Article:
This Belongs in a Museum

Once called the "Stephen Fry of Museum Blogging," this tumblog, written by a frustrated museologist, is dedicated to the small, random museums and weird attractions of the world. Always informative, usually funny, sometimes offensive.

Bringing you museum-approved grammatical errors and typos since 2010.

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I have a confession to make - I have never eaten at White Castle. I know, I know. Possibly the worst thing someone can do while living in America. Maybe the government should kick me out or something. Anyway, I bet you didn’t know the restaurant has a Cravers Hall of Fame, a shrine for lovers of the company’s slider. I also bet you didn’t know “The Godfather of Shock Rock” Alice Cooper loves White Castle sliders. Cooper is such a fan of the little square hamburgers that earlier this month he showed up at the company headquarters in Columbus, Ohio to be officially inducted into the Hall of Fame. Apparently nearly 10,000 people have tried to get in, but only 170 have been inducted so I guess it’s quite an honor. But it’s not surprising to learn some of the other inductees include John Cho and Kal Penn, aka Harold and Kumar from Harold and Kumar Go To White Castle (which was released 10 years ago this month so make sure to celebrate accordingly). Congrats, Alice! You are now an official member of not just the ridiculous memorial known as the Rock and Roll Hall of Fame (which has yet to induct Kraftwerk, T. Rex, the Sonics, Pixies, Joy Division, Captain Beefheart, the New York Dolls…I could go on…) but also the freakin’ Cravers Hall of Fame. Maybe the Beer Can Hall of Fame is next?

(Image Source 1 & 2)

A lot like the Bread and Puppet Museum in Vermont, Glasgow’s historic Victorian Mitchell Library has its own creepy puppet collection, which was created by puppet-master, director, and designer John M. Blundall. He amassed a collection of puppets, masks, toys, prints, and books over a fifty-year period from puppetry’s earliest days to the modern era. Blundall produced more than 80 major multimedia puppet theatre productions, so he’s kind of like the character Craig Schwartz at the end of Being John Malkovich when he lives inside Malkovich and becomes a successful puppeteer. Oh, no did I ruin the movie for you? Anyway, the museum has examples from ancient Japan, India, the New World and Continental Europe including the famous “Punch and Judy” marionettes, which were two popular puppets who evolved from the sixteenth-century Italian art of commedia dell’arte. They often brawled with one another and engaged in loud, noisy interactions, which tended to upset small children. The exhibit is called "The World Through Wooden Eyes", which sounds like the name of a really bad horror flick. Oh, and it has a Facebook too (thanks for all the terrifying photos), which I won’t be liking anytime soon nor will I be sharing it with anyone who is inflicted with Pupaphobia (fear of puppets). Because this is literally the stuff of nightmares, I wonder if I am a pupaphobe? Maybe I watched too much Pinocchio as a child? Also, I wonder if Kim Kardashian will ever be part of the collection? I mean, she’s got that unblinking, frozen gaze down cold.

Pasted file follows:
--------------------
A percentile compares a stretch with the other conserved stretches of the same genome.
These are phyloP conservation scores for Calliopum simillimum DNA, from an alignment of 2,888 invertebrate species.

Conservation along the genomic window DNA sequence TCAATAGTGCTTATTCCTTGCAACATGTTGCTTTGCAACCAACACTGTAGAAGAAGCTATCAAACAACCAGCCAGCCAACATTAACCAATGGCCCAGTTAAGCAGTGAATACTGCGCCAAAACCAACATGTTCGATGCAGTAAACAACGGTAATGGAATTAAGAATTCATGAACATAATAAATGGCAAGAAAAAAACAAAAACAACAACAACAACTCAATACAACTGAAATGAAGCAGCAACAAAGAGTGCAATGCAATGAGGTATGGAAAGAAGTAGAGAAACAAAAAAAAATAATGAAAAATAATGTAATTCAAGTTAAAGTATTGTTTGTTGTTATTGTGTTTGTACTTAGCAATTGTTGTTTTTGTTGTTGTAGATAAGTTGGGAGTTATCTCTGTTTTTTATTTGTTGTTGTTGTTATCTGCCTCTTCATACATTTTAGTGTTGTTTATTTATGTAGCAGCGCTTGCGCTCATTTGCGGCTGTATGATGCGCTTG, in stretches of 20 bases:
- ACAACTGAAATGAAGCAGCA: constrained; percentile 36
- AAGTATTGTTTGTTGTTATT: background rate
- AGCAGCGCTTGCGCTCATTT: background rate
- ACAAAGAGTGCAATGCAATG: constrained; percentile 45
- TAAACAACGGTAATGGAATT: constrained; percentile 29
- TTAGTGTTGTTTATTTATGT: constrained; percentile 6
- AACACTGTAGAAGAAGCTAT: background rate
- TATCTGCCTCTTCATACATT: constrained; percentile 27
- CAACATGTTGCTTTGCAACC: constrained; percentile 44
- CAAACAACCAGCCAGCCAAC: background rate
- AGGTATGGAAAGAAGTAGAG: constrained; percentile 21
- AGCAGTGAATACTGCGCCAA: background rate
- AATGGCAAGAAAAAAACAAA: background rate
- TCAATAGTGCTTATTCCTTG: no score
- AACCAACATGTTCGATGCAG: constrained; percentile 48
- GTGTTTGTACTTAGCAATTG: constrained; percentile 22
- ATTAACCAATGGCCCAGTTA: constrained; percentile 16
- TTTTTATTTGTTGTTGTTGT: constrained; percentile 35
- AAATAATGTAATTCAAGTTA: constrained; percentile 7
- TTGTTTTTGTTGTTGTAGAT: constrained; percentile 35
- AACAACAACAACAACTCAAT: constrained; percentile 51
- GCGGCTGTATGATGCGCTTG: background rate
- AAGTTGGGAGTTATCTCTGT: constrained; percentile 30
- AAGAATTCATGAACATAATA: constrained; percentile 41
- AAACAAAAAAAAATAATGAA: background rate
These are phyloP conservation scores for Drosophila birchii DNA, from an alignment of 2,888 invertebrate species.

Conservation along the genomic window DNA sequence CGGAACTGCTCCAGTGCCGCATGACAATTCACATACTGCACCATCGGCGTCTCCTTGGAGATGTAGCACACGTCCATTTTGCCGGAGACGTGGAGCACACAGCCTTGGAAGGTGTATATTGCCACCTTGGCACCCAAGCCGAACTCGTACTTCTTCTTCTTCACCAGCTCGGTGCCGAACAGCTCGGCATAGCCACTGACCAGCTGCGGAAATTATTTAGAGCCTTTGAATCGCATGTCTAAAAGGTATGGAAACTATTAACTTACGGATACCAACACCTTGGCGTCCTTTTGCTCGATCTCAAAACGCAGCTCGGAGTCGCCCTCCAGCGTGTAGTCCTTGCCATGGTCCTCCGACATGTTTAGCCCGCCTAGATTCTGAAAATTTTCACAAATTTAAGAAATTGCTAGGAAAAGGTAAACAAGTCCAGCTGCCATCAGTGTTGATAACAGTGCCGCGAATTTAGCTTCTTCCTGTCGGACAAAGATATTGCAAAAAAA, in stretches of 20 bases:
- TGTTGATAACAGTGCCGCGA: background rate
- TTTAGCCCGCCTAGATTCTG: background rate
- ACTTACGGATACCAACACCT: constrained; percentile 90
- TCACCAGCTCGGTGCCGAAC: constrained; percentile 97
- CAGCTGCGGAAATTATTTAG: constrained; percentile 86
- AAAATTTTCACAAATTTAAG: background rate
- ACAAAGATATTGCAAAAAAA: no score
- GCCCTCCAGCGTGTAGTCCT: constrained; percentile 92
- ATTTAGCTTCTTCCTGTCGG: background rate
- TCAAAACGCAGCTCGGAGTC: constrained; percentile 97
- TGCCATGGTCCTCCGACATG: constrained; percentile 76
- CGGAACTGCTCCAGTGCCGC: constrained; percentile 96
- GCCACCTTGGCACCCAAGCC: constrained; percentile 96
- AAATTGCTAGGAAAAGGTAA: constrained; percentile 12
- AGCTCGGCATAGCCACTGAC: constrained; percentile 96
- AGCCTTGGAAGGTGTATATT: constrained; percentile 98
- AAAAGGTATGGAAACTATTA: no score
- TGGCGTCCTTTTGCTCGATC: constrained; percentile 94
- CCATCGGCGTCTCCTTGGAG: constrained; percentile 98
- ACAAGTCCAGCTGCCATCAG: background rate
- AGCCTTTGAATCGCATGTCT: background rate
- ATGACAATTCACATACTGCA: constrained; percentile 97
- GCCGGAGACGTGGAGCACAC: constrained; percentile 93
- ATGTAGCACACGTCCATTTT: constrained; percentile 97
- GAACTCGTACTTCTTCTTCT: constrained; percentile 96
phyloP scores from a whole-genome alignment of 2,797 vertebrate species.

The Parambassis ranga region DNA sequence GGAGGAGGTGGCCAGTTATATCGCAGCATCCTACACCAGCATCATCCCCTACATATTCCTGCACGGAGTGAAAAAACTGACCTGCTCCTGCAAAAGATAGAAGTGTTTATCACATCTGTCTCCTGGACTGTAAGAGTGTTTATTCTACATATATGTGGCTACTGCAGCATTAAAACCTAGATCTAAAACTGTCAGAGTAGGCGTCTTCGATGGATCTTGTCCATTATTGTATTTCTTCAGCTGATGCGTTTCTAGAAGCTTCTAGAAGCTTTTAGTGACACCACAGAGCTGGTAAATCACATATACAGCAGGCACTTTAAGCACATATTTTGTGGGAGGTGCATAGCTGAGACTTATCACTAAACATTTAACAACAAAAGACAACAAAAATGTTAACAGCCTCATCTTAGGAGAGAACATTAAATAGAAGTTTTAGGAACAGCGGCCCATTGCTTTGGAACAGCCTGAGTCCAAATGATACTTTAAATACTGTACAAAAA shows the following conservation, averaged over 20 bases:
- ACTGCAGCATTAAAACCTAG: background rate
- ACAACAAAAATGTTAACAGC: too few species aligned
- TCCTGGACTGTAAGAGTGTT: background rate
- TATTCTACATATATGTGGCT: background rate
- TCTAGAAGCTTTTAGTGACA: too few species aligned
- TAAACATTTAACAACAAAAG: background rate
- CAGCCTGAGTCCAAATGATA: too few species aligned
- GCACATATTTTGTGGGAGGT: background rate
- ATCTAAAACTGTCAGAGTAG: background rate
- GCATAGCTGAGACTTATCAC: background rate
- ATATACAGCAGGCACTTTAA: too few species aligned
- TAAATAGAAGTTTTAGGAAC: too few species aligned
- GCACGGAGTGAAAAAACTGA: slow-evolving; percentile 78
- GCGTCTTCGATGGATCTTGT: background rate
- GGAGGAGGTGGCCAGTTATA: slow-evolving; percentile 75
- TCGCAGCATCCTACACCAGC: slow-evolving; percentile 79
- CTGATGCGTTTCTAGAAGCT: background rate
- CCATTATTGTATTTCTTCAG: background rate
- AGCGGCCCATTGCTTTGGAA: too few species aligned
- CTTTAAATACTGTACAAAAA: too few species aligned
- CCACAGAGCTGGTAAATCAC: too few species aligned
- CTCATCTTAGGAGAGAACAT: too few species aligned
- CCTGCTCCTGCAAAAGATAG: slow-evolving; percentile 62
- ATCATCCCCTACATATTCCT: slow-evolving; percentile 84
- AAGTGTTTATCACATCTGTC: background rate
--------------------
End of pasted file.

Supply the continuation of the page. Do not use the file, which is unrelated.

Coffee Mug Tree, Catawba Valley Drive, west of Roanoke, Virginia.

I don’t know about you, but I have too many coffee mugs. I mean, I like coffee, but how many cups of coffee can one person drink? My mom used to travel quite a bit back in the day, and the only cheap souvenir she ever bought was a mug from the place she visited. There were literally hundreds. Luckily, many of them broke (it’s always the handle that goes first) so her coffee mug collecting came to an end (she also stopped traveling). But I still have a lot of cups from the British Virgin Islands or some random place like that. But if I ever want to get rid of them, I now have an answer. Instead of having a garage sale, all I have to do is join the Appalachian Trail hikers while carrying a box full of mugs and find this tree, which holds old coffee cups that once belonged to the backpackers themselves.